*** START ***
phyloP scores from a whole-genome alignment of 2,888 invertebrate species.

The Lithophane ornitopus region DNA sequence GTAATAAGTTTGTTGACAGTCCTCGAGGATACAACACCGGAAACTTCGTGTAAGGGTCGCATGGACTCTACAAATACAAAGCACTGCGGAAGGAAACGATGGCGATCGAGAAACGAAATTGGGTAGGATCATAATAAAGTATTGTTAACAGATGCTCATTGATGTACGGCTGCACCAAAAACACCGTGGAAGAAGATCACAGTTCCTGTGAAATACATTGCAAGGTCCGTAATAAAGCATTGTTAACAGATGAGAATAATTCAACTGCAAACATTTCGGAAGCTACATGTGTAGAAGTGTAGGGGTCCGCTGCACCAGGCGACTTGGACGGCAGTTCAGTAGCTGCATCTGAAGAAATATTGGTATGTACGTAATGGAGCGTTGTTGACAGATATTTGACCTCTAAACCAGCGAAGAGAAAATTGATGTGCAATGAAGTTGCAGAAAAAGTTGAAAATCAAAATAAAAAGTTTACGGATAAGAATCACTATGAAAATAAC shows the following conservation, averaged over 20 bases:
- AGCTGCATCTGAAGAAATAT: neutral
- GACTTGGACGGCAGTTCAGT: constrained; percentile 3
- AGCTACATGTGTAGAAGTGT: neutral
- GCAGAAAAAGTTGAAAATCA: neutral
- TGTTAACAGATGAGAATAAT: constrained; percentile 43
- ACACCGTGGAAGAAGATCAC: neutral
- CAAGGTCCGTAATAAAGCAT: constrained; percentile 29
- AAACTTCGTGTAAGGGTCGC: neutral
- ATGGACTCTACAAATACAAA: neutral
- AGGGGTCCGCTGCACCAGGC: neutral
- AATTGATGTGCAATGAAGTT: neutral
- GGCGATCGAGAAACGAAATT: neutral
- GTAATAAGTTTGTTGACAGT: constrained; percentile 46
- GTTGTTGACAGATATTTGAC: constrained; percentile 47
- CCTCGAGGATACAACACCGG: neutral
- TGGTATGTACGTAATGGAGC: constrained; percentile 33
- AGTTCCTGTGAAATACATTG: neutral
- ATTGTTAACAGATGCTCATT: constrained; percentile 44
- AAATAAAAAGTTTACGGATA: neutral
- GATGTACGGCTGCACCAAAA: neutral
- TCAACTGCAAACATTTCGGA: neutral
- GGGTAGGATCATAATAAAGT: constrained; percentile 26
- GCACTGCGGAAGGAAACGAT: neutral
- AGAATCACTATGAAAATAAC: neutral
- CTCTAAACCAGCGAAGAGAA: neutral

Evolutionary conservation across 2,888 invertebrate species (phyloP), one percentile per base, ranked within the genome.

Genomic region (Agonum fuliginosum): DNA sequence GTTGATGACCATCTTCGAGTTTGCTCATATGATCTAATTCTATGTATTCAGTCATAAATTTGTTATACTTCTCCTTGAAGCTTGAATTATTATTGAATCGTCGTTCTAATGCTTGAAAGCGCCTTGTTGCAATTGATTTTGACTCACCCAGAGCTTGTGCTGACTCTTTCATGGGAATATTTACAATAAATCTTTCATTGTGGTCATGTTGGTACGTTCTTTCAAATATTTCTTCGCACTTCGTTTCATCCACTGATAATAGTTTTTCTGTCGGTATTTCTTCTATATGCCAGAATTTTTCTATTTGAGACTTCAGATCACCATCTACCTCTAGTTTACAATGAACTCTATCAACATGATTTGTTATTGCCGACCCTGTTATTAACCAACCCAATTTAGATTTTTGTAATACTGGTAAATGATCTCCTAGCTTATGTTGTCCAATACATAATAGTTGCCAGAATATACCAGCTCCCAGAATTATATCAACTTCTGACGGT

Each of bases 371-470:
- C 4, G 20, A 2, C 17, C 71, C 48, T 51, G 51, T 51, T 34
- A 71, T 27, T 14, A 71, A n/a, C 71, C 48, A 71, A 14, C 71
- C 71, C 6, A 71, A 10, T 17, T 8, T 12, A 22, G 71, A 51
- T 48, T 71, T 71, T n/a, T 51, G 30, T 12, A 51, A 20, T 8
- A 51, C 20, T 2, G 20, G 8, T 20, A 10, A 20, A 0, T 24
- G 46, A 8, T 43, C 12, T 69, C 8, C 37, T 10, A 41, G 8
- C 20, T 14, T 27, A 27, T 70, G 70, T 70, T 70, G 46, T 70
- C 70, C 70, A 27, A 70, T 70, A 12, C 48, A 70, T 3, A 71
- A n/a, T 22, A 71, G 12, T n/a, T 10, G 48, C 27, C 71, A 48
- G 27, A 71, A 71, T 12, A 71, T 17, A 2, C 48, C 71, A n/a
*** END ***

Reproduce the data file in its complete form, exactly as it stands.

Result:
phyloP scores from a whole-genome alignment of 2,888 invertebrate species.

The Lithophane ornitopus region DNA sequence GTAATAAGTTTGTTGACAGTCCTCGAGGATACAACACCGGAAACTTCGTGTAAGGGTCGCATGGACTCTACAAATACAAAGCACTGCGGAAGGAAACGATGGCGATCGAGAAACGAAATTGGGTAGGATCATAATAAAGTATTGTTAACAGATGCTCATTGATGTACGGCTGCACCAAAAACACCGTGGAAGAAGATCACAGTTCCTGTGAAATACATTGCAAGGTCCGTAATAAAGCATTGTTAACAGATGAGAATAATTCAACTGCAAACATTTCGGAAGCTACATGTGTAGAAGTGTAGGGGTCCGCTGCACCAGGCGACTTGGACGGCAGTTCAGTAGCTGCATCTGAAGAAATATTGGTATGTACGTAATGGAGCGTTGTTGACAGATATTTGACCTCTAAACCAGCGAAGAGAAAATTGATGTGCAATGAAGTTGCAGAAAAAGTTGAAAATCAAAATAAAAAGTTTACGGATAAGAATCACTATGAAAATAAC shows the following conservation, averaged over 20 bases:
- AGCTGCATCTGAAGAAATAT: neutral
- GACTTGGACGGCAGTTCAGT: constrained; percentile 3
- AGCTACATGTGTAGAAGTGT: neutral
- GCAGAAAAAGTTGAAAATCA: neutral
- TGTTAACAGATGAGAATAAT: constrained; percentile 43
- ACACCGTGGAAGAAGATCAC: neutral
- CAAGGTCCGTAATAAAGCAT: constrained; percentile 29
- AAACTTCGTGTAAGGGTCGC: neutral
- ATGGACTCTACAAATACAAA: neutral
- AGGGGTCCGCTGCACCAGGC: neutral
- AATTGATGTGCAATGAAGTT: neutral
- GGCGATCGAGAAACGAAATT: neutral
- GTAATAAGTTTGTTGACAGT: constrained; percentile 46
- GTTGTTGACAGATATTTGAC: constrained; percentile 47
- CCTCGAGGATACAACACCGG: neutral
- TGGTATGTACGTAATGGAGC: constrained; percentile 33
- AGTTCCTGTGAAATACATTG: neutral
- ATTGTTAACAGATGCTCATT: constrained; percentile 44
- AAATAAAAAGTTTACGGATA: neutral
- GATGTACGGCTGCACCAAAA: neutral
- TCAACTGCAAACATTTCGGA: neutral
- GGGTAGGATCATAATAAAGT: constrained; percentile 26
- GCACTGCGGAAGGAAACGAT: neutral
- AGAATCACTATGAAAATAAC: neutral
- CTCTAAACCAGCGAAGAGAA: neutral

Evolutionary conservation across 2,888 invertebrate species (phyloP), one percentile per base, ranked within the genome.

Genomic region (Agonum fuliginosum): DNA sequence GTTGATGACCATCTTCGAGTTTGCTCATATGATCTAATTCTATGTATTCAGTCATAAATTTGTTATACTTCTCCTTGAAGCTTGAATTATTATTGAATCGTCGTTCTAATGCTTGAAAGCGCCTTGTTGCAATTGATTTTGACTCACCCAGAGCTTGTGCTGACTCTTTCATGGGAATATTTACAATAAATCTTTCATTGTGGTCATGTTGGTACGTTCTTTCAAATATTTCTTCGCACTTCGTTTCATCCACTGATAATAGTTTTTCTGTCGGTATTTCTTCTATATGCCAGAATTTTTCTATTTGAGACTTCAGATCACCATCTACCTCTAGTTTACAATGAACTCTATCAACATGATTTGTTATTGCCGACCCTGTTATTAACCAACCCAATTTAGATTTTTGTAATACTGGTAAATGATCTCCTAGCTTATGTTGTCCAATACATAATAGTTGCCAGAATATACCAGCTCCCAGAATTATATCAACTTCTGACGGT

Each of bases 371-470:
- C 4, G 20, A 2, C 17, C 71, C 48, T 51, G 51, T 51, T 34
- A 71, T 27, T 14, A 71, A n/a, C 71, C 48, A 71, A 14, C 71
- C 71, C 6, A 71, A 10, T 17, T 8, T 12, A 22, G 71, A 51
- T 48, T 71, T 71, T n/a, T 51, G 30, T 12, A 51, A 20, T 8
- A 51, C 20, T 2, G 20, G 8, T 20, A 10, A 20, A 0, T 24
- G 46, A 8, T 43, C 12, T 69, C 8, C 37, T 10, A 41, G 8
- C 20, T 14, T 27, A 27, T 70, G 70, T 70, T 70, G 46, T 70
- C 70, C 70, A 27, A 70, T 70, A 12, C 48, A 70, T 3, A 71
- A n/a, T 22, A 71, G 12, T n/a, T 10, G 48, C 27, C 71, A 48
- G 27, A 71, A 71, T 12, A 71, T 17, A 2, C 48, C 71, A n/a